LONDON/WASHINGTON, Dec. 11 (Reuters) – A Libyan man accused of making the bomb that killed 270 people after Pan Am Flight 103 blew up over Lockerbie in Scotland in 1988 has been taken into custody in the United States. States, Scottish and US law enforcement officials said Sunday.
Abu Agila Mohammad Mas’ud Kheir Al-Marimi was taken into custody about two years after former US Attorney General Bill Barr first announced that the United States had brought charges against him.
A Justice Department spokesperson confirmed to Reuters on Sunday that the United States has custody of the suspect. Mas’ud is expected to make his first trial in a federal court in Washington.
Details on the timing of the hearing will follow, the spokesperson added.
Court documents describe Mas’ud as an expert bomb maker who joined the Libyan intelligence agency External Security Organization in the 1970s and took part in a number of operations outside Libya, rising to the rank of colonel.
A military source in the Libyan city of Misrata said Mas’ud had flown in from the airport there. Reuters could not immediately determine when.
The families of the victims of the Lockerbie bombing have been told the suspect is in US custody, a spokesman for the Scottish Crown Office and the Procurator Fiscal Service (COPFS) said on Sunday.
The BBC first reported Mas’ud’s arrest.
The bomb on board the Boeing 747 flying from London to New York City killed all 259 people on board and 11 on the ground, Britain’s deadliest militant attack ever.
The crime scene of the attack spanned more than 840 square miles (2,175 square kilometers).
In 1991, two other Libyan intelligence agents were charged with the bombing: Abdel Baset Ali al-Megrahi and Lamen Khalifa Fhimah.
During a Scottish trial before a court in Kamp Zeist in the Netherlands, Megrahi was found guilty of the bombing and given a life sentence in 2001. He was later released as he was suffering from cancer and died at his home in Tripoli in 2012.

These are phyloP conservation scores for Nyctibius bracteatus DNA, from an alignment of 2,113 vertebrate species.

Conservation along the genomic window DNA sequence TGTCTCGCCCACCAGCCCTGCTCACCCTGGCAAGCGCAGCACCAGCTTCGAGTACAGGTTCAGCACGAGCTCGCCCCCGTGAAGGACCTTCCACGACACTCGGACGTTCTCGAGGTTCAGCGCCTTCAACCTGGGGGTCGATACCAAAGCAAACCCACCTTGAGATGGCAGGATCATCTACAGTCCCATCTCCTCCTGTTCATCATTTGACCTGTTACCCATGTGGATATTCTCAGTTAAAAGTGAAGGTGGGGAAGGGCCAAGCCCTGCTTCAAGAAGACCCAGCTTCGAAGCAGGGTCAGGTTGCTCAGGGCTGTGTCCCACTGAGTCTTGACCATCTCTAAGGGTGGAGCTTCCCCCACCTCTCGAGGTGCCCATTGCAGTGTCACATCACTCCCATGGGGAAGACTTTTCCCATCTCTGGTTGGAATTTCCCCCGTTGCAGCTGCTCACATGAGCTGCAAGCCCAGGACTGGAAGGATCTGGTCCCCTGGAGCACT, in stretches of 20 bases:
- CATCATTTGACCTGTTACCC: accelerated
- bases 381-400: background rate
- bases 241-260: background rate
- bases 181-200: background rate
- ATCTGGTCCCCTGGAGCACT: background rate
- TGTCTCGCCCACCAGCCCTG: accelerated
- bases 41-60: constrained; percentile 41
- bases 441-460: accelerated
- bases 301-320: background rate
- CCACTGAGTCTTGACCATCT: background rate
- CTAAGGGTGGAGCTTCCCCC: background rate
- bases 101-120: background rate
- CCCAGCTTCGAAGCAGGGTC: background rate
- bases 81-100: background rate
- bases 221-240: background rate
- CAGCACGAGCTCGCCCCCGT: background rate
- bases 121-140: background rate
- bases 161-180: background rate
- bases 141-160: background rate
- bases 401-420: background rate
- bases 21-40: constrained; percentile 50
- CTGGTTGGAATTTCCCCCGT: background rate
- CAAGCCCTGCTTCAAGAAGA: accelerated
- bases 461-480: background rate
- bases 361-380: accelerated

Fhimah was cleared of all charges, but Scottish prosecutors have maintained that Megrahi did not act alone.
In 2020, the United States unsealed criminal charges against Mas’ud, a suspected third conspirator, adding that he had worked as a technical expert in building explosives.
At the time of the bombing, U.S. investigators discovered evidence that one of the possible suspects went by the name of “Abu Agela Masud,” but they were unable to locate him, according to an affidavit from an FBI agent supporting the government’s criminal government. complaint.
Decades later, the FBI obtained a copy of an interview of Mas’ud on September 12, 2012, conducted by a Libyan law enforcement official while he was in custody there.
During the interview, Mas’ud “admitted that he built the bomb that brought down Pan Am Flight 103 and that he collaborated with Megrahi and Fhimah to carry out the plot,” the FBI agent’s statement said.
Mas’ud also told the interviewer that he was involved in other similar plots, and said the bombing was ordered by the Libyan intelligence leadership.
He also said that former Libyan leader Muammar Qadaffi, who was killed by rebels in October 2011, “thanked him and other members of the team for their successful attack on the United States.”
The agent who filed the statement said the FBI was able to confirm Mas’ud’s confession during the investigation.
The handover of Mas’ud for trial in the West sparked infighting among Libyan politicians, who are divided between a parliament in the east of the country and a government of national unity in Tripoli.
Some eastern lawmakers accused Prime Minister Abdulhamd al-Dbeibah of complying with Washington’s wishes despite the lack of an extradition treaty.
Reporting by Alistair Smout in London and Sarah N. Lynch in Washington; Additional reporting by Reuters Libya newsroom; Edited by Raissa Kasolowsky, Frances Kerry, Lisa Shumaker and Daniel Wallis
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